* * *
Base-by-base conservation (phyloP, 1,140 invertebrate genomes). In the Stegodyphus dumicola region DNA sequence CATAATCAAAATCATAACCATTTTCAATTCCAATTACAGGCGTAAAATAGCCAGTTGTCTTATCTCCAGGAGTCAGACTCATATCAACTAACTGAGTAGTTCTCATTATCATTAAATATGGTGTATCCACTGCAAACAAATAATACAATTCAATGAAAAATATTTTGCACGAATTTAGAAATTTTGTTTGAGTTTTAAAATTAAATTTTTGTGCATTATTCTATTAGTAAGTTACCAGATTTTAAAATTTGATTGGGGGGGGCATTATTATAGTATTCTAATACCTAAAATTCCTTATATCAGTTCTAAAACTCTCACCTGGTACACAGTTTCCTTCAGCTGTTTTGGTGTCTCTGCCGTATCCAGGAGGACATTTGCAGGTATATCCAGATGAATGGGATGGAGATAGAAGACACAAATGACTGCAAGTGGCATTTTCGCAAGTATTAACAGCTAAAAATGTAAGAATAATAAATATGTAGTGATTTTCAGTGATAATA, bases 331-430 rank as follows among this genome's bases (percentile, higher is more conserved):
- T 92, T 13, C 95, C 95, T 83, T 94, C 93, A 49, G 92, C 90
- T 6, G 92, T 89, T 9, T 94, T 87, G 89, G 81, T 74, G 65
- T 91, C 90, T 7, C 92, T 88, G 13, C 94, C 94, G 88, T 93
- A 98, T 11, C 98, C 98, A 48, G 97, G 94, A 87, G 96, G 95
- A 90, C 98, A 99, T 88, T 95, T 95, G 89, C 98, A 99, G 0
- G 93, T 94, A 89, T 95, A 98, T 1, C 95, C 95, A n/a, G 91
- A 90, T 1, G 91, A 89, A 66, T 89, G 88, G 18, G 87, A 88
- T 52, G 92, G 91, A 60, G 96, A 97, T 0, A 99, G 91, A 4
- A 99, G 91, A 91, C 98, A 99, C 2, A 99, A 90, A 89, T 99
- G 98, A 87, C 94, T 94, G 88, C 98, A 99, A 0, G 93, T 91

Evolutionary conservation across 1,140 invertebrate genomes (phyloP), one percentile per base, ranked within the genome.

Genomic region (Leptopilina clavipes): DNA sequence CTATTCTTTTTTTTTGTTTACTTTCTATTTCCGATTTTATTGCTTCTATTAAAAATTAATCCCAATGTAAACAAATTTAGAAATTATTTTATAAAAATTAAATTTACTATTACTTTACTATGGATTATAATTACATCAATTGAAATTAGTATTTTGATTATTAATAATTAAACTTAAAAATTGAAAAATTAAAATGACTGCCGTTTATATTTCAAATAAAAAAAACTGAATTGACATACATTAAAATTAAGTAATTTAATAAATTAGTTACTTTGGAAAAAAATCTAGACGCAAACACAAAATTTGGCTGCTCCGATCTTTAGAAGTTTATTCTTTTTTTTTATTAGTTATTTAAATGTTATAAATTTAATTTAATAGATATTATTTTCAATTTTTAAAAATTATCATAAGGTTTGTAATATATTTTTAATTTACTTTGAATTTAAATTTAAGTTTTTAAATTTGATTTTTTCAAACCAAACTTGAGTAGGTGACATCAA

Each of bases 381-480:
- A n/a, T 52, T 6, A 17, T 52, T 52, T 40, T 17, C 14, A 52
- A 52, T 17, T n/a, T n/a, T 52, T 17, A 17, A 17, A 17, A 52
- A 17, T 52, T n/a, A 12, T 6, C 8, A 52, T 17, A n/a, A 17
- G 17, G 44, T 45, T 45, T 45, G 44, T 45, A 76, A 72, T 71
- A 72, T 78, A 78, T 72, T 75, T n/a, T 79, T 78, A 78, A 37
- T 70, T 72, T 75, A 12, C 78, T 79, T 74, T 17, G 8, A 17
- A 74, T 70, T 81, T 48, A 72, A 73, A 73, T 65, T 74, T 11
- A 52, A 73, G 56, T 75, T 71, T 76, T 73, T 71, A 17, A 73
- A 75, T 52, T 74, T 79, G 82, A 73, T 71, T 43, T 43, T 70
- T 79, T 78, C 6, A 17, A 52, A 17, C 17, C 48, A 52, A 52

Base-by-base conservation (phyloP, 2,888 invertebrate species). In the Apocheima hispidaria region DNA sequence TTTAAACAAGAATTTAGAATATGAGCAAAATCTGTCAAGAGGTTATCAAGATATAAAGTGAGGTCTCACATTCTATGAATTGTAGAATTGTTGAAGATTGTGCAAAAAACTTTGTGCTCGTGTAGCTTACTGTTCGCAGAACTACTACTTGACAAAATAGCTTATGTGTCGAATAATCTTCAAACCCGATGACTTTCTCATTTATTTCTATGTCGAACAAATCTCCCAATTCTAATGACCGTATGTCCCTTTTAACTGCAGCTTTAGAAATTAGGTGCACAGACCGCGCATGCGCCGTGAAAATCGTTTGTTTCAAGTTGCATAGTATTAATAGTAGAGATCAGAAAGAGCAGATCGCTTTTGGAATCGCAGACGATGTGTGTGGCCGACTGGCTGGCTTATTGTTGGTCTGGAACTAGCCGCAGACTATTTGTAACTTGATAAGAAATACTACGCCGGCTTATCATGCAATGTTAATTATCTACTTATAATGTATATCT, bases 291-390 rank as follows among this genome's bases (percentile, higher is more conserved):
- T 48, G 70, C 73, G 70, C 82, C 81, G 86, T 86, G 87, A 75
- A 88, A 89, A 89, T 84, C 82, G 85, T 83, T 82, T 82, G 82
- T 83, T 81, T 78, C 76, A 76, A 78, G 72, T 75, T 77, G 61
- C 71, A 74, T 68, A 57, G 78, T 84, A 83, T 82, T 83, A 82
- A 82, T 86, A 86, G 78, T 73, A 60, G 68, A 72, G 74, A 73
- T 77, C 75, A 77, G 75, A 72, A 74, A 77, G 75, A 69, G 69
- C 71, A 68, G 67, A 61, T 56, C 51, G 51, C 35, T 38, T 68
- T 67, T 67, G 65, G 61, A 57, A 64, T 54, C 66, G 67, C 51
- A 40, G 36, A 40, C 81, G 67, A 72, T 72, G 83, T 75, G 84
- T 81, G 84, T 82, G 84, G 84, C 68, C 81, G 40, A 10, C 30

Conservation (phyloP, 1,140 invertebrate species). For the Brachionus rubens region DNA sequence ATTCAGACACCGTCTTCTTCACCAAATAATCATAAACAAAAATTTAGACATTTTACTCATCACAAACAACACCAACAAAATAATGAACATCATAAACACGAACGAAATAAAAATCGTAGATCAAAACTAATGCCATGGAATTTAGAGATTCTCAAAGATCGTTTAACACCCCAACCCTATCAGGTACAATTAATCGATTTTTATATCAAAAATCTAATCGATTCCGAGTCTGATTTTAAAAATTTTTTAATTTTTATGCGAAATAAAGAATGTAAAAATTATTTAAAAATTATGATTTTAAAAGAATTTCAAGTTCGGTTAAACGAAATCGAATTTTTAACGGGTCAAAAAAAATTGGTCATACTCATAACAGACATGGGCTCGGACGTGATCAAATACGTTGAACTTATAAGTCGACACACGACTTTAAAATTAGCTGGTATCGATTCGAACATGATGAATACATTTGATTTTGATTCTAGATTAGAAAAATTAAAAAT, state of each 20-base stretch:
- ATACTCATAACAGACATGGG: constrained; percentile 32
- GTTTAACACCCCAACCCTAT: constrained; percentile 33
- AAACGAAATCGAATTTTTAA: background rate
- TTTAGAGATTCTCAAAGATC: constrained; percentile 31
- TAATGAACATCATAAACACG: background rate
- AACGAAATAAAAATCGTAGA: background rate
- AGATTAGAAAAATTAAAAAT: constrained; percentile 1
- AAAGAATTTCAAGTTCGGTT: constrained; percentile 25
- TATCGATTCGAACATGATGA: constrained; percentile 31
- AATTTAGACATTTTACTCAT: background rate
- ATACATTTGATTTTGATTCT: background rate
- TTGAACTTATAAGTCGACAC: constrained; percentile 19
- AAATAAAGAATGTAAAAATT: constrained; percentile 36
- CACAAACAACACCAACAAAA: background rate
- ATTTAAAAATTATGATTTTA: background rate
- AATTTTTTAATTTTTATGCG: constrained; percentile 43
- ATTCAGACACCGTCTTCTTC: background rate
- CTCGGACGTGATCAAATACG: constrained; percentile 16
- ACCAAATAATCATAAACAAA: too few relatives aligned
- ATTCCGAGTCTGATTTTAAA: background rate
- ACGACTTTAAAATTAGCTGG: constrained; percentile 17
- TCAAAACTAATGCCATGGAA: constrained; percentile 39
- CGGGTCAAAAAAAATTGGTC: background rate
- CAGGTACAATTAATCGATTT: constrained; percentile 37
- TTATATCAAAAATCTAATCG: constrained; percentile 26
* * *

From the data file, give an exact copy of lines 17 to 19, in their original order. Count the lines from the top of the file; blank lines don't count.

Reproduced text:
- A 17, T 52, T n/a, A 12, T 6, C 8, A 52, T 17, A n/a, A 17
- G 17, G 44, T 45, T 45, T 45, G 44, T 45, A 76, A 72, T 71
- A 72, T 78, A 78, T 72, T 75, T n/a, T 79, T 78, A 78, A 37